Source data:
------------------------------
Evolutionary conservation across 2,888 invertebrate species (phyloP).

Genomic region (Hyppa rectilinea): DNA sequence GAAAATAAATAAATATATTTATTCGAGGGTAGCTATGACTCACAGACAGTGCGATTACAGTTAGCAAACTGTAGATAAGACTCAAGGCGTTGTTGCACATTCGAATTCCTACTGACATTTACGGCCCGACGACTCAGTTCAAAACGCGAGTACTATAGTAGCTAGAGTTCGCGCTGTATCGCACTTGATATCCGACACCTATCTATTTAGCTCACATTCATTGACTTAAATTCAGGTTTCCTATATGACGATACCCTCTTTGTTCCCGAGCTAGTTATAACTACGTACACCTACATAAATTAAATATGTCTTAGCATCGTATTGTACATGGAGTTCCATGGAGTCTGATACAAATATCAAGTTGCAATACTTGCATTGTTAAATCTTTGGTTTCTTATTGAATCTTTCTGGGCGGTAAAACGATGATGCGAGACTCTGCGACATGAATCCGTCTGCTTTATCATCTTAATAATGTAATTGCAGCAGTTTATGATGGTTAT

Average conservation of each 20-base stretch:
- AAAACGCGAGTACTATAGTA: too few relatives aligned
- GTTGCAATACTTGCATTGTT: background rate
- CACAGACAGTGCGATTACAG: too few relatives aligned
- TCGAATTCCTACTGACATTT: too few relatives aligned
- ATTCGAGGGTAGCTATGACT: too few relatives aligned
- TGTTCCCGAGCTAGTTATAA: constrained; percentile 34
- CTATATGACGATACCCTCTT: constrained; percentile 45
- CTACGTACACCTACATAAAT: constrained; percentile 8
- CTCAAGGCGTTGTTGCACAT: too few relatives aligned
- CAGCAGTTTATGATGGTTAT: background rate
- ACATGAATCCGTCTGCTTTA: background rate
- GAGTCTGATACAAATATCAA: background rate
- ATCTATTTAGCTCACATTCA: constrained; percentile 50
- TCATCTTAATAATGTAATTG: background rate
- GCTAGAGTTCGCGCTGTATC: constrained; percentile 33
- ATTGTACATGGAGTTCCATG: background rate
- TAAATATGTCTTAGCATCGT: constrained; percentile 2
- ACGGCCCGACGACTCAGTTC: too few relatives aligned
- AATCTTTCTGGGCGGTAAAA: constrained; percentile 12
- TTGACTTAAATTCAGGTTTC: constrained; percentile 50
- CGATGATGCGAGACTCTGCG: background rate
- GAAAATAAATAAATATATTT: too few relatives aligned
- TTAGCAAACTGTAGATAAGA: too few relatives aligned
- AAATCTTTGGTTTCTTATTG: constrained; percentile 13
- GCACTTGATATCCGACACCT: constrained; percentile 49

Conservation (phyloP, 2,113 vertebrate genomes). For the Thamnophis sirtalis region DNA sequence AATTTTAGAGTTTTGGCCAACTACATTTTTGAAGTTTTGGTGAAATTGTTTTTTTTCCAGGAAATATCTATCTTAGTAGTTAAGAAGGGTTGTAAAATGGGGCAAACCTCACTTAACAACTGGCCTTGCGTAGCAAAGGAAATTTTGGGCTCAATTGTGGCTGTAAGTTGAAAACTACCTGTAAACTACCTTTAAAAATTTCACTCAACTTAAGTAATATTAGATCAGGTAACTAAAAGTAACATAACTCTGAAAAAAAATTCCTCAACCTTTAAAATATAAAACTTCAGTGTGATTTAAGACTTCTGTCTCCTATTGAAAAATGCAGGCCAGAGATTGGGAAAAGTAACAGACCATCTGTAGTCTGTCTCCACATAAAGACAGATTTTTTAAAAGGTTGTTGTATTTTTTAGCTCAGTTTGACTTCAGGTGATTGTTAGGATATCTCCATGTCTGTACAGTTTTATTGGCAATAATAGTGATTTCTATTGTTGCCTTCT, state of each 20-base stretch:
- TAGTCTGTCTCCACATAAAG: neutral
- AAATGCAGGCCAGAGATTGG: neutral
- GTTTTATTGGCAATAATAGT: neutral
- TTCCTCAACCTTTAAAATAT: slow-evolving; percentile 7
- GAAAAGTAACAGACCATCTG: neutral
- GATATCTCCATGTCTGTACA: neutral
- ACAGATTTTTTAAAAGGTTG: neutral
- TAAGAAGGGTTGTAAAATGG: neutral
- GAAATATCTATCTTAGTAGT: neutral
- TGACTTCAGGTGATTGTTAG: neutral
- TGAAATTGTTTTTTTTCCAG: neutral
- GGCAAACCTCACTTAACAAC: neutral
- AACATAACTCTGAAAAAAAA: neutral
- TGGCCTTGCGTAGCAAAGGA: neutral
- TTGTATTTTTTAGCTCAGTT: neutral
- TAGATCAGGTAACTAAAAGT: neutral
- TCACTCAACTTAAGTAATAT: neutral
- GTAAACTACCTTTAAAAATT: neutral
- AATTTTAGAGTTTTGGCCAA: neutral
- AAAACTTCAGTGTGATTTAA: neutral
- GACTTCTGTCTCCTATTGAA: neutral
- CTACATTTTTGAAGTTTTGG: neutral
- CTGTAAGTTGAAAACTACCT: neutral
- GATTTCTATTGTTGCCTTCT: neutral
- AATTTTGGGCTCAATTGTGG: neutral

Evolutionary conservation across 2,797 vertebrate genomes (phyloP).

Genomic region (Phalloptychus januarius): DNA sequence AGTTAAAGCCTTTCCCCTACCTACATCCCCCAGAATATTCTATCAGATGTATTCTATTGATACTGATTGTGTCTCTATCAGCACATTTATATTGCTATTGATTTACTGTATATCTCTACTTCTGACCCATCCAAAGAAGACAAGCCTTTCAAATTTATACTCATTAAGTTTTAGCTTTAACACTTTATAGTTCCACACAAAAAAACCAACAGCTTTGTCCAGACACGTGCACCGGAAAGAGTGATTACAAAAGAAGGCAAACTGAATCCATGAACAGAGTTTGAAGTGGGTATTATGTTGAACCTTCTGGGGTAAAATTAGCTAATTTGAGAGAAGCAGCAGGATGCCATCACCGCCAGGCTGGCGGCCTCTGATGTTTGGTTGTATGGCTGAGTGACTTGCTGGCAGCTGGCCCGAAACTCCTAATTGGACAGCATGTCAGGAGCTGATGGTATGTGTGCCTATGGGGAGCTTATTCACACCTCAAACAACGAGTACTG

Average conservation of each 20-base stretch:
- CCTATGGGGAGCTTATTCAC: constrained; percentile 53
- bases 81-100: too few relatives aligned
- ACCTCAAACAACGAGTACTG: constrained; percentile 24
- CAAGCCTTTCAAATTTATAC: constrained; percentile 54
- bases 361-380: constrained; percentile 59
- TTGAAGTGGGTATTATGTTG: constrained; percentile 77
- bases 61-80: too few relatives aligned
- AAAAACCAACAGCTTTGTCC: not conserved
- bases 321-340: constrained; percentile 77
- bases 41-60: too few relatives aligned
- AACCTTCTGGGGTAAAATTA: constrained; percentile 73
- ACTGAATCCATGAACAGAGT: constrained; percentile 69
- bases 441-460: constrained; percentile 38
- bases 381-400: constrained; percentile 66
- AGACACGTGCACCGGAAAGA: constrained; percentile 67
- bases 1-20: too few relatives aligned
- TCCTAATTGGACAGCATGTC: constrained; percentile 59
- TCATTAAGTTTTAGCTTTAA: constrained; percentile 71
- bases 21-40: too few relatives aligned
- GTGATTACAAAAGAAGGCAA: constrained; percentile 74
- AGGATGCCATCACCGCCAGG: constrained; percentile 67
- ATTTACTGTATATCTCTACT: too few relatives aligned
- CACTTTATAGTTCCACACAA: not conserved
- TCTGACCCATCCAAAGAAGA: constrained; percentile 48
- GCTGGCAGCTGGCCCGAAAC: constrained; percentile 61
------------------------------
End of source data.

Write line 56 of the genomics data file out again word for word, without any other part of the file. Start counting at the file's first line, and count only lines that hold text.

Genomic region (Phalloptychus januarius): DNA sequence AGTTAAAGCCTTTCCCCTACCTACATCCCCCAGAATATTCTATCAGATGTATTCTATTGATACTGATTGTGTCTCTATCAGCACATTTATATTGCTATTGATTTACTGTATATCTCTACTTCTGACCCATCCAAAGAAGACAAGCCTTTCAAATTTATACTCATTAAGTTTTAGCTTTAACACTTTATAGTTCCACACAAAAAAACCAACAGCTTTGTCCAGACACGTGCACCGGAAAGAGTGATTACAAAAGAAGGCAAACTGAATCCATGAACAGAGTTTGAAGTGGGTATTATGTTGAACCTTCTGGGGTAAAATTAGCTAATTTGAGAGAAGCAGCAGGATGCCATCACCGCCAGGCTGGCGGCCTCTGATGTTTGGTTGTATGGCTGAGTGACTTGCTGGCAGCTGGCCCGAAACTCCTAATTGGACAGCATGTCAGGAGCTGATGGTATGTGTGCCTATGGGGAGCTTATTCACACCTCAAACAACGAGTACTG